The cutoff announced late Wednesday by Gazprom CEO Alexei Miller threatened a replay of a January 2006 faceoff, when a halt in Russian gas shipments to Ukraine during a similar dispute resulted in a brief reduction of supplies to Europe.
Ukraine made a late-hour appeal for a return to negotiations. The Ukrainian president's energy adviser, Bohdan Sokolovsky, said a note was delivered to a Russian diplomat in Kiev asking Russia not to turn off the gas and expressing hope an agreement could be reached in the coming days.
Sokolovsky also said Ukraine would guarantee the delivery of gas to Europe.
"Whatever Russia ships we will deliver," he said. "This is what we have committed to."
Gazprom had warned it would cut supplies unless Ukraine paid off all of its debt and signed a deal for 2009 deliveries by midnight. Neither was done, Miller said.
"Gazprom will cut off 100 percent of gas supplies to Ukrainian consumers at 10 a.m. (2 a.m. EST) on Jan. 1," Miller told reporters. "All responsibility for the situation rests on the Ukrainian side."
His statement reflected the extremely strained relations between the two former Soviet republics. Ukrainian President Viktor Yushchenko has angered Moscow through his efforts to win NATO membership and his support of another former Soviet state, Georgia, in its August war with Russia.
The situation is further complicated by an open conflict between Yushchenko and Ukraine's prime minister over energy policy and relations with Russia, among other issues.
Ukraine's gas company, Naftogaz, said it paid $1.5 billion to cover the debt owed Gazprom, but Miller said his company had not yet received the money. The amount also was short of the $2.1 billion that Gazprom says Ukraine owes for gas supplies and fines for late payment.
The $1.5 billion was paid Tuesday to Rosukrenergo, a Russian-Ukrainian gas trader based in Switzerland that is half owned by Gazprom. It was not immediately clear why the money had not been transferred to Gazprom.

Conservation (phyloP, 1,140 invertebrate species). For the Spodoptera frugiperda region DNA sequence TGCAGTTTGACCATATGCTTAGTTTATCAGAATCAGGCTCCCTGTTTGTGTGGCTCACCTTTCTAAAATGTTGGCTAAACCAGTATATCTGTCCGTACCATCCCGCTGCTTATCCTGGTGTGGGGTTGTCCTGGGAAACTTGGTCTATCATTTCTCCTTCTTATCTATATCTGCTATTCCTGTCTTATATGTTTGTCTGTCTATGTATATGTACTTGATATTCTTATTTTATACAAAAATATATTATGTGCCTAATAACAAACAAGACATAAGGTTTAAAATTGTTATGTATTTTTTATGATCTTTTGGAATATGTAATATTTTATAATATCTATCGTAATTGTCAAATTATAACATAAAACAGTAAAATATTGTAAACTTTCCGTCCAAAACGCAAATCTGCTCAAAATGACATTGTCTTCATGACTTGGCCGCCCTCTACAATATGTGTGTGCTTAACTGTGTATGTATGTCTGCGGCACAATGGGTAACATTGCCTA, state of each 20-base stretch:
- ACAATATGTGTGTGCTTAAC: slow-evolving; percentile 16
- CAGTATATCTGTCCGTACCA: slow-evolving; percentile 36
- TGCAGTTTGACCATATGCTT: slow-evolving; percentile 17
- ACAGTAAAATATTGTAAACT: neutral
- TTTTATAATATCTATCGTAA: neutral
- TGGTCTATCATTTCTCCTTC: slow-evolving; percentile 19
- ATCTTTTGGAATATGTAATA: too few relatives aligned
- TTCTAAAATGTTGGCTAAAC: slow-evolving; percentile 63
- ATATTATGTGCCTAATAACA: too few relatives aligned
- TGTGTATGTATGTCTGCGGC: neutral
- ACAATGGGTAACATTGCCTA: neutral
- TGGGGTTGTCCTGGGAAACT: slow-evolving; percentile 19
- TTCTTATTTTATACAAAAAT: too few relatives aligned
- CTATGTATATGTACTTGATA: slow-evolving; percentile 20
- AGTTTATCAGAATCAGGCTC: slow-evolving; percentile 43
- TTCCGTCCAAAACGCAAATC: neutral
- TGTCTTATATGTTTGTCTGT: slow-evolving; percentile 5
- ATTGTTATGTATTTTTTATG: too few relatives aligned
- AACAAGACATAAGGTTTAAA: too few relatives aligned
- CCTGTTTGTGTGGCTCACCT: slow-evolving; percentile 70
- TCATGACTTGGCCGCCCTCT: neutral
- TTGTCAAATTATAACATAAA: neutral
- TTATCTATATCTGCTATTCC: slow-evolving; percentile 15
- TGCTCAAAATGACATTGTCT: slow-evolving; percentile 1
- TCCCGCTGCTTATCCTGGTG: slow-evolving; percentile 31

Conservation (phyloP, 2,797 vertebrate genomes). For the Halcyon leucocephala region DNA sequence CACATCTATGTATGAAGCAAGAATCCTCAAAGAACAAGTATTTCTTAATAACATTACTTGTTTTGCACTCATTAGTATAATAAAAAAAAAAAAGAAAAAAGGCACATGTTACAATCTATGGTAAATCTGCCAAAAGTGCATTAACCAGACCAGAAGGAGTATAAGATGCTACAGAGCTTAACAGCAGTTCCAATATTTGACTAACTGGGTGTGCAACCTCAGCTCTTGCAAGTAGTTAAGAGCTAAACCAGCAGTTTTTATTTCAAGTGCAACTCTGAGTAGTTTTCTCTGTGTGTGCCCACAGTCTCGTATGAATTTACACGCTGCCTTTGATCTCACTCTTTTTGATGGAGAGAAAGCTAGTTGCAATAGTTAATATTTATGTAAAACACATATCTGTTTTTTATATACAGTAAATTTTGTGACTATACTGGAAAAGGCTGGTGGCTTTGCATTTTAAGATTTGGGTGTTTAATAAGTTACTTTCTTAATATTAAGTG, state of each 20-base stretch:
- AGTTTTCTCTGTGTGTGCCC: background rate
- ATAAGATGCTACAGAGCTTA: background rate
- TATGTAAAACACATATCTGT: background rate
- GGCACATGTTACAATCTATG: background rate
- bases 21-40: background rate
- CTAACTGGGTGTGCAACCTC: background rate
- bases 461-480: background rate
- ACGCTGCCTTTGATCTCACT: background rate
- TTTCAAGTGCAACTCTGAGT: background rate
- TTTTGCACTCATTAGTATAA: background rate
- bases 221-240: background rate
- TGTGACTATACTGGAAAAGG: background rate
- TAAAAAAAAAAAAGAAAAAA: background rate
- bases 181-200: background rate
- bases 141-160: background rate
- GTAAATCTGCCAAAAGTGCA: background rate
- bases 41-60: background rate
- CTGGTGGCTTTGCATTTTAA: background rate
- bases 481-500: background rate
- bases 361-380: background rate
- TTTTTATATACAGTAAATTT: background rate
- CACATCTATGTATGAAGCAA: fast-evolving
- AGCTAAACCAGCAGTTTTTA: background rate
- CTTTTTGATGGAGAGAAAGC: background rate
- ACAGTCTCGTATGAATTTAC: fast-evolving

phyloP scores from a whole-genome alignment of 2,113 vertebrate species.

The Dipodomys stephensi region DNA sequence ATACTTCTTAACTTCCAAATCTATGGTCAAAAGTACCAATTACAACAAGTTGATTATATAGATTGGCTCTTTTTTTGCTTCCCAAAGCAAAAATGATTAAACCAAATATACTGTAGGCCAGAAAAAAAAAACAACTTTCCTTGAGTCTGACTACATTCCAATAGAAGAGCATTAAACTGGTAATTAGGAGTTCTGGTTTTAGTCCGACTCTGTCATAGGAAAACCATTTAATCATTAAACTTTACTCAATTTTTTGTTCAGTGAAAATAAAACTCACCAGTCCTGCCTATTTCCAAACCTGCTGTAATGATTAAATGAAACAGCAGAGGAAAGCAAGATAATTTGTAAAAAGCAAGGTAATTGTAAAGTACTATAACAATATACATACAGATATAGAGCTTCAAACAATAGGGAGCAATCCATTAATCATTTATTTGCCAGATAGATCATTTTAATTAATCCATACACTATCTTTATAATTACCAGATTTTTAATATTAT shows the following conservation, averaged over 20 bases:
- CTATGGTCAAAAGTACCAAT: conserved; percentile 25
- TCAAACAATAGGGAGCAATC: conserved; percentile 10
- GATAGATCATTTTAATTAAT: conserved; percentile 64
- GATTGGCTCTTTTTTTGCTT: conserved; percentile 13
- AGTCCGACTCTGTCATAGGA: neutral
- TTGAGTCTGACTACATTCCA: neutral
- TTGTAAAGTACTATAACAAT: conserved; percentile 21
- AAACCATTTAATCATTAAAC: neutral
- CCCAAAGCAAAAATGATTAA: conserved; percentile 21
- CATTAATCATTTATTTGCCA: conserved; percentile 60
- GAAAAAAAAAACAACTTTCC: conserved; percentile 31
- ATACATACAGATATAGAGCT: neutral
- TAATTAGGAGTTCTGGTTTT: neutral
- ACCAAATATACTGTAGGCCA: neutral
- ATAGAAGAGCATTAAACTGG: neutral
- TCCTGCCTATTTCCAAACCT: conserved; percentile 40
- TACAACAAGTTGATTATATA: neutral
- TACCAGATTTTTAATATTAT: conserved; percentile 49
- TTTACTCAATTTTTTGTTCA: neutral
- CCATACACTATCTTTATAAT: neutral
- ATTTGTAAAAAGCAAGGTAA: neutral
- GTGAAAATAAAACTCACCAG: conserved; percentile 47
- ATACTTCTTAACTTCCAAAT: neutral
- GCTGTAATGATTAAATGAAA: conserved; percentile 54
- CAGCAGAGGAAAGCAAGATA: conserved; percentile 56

"This is an issue of Gazprom's dealings with Rosukrenergo," said Naftogaz spokesman Valentyn Zemlyansky. "Naftogaz has fulfilled all its obligations." He repeated Ukraine's insistence that this money covers the entire debt.
The other stumbling block was the failure to sign a contract for 2009 gas deliveries.
Gazprom had first insisted that Ukraine pay $418 per 1,000 cubic meters of gas in 2009, more than double what it paid the previous year. But on Wednesday, Gazprom offered a contract at $250, which Ukrainian officials said was still too high.
Ukraine has been crippled by the global financial crisis. Russian Prime Minister Vladimir Putin acknowledged this Wednesday, saying Gazprom would be selling the gas at a loss at $250 but was willing to do so because Ukraine was a "brotherly nation" and "in a far worse situation" than Russia.
While Gazprom's European customers now pay the higher price, the cost of gas is expected to fall sharply in coming months as a result of the steep drop in the price of oil.
Naftogaz had said Ukraine would agree to the $250 price if Gazprom agreed to pay a higher transit fee for shipping gas across Ukraine to other European buyers, a condition Gazprom refused to accept.
Associated Press writer Maria Danilova in Kiev contributed to this report.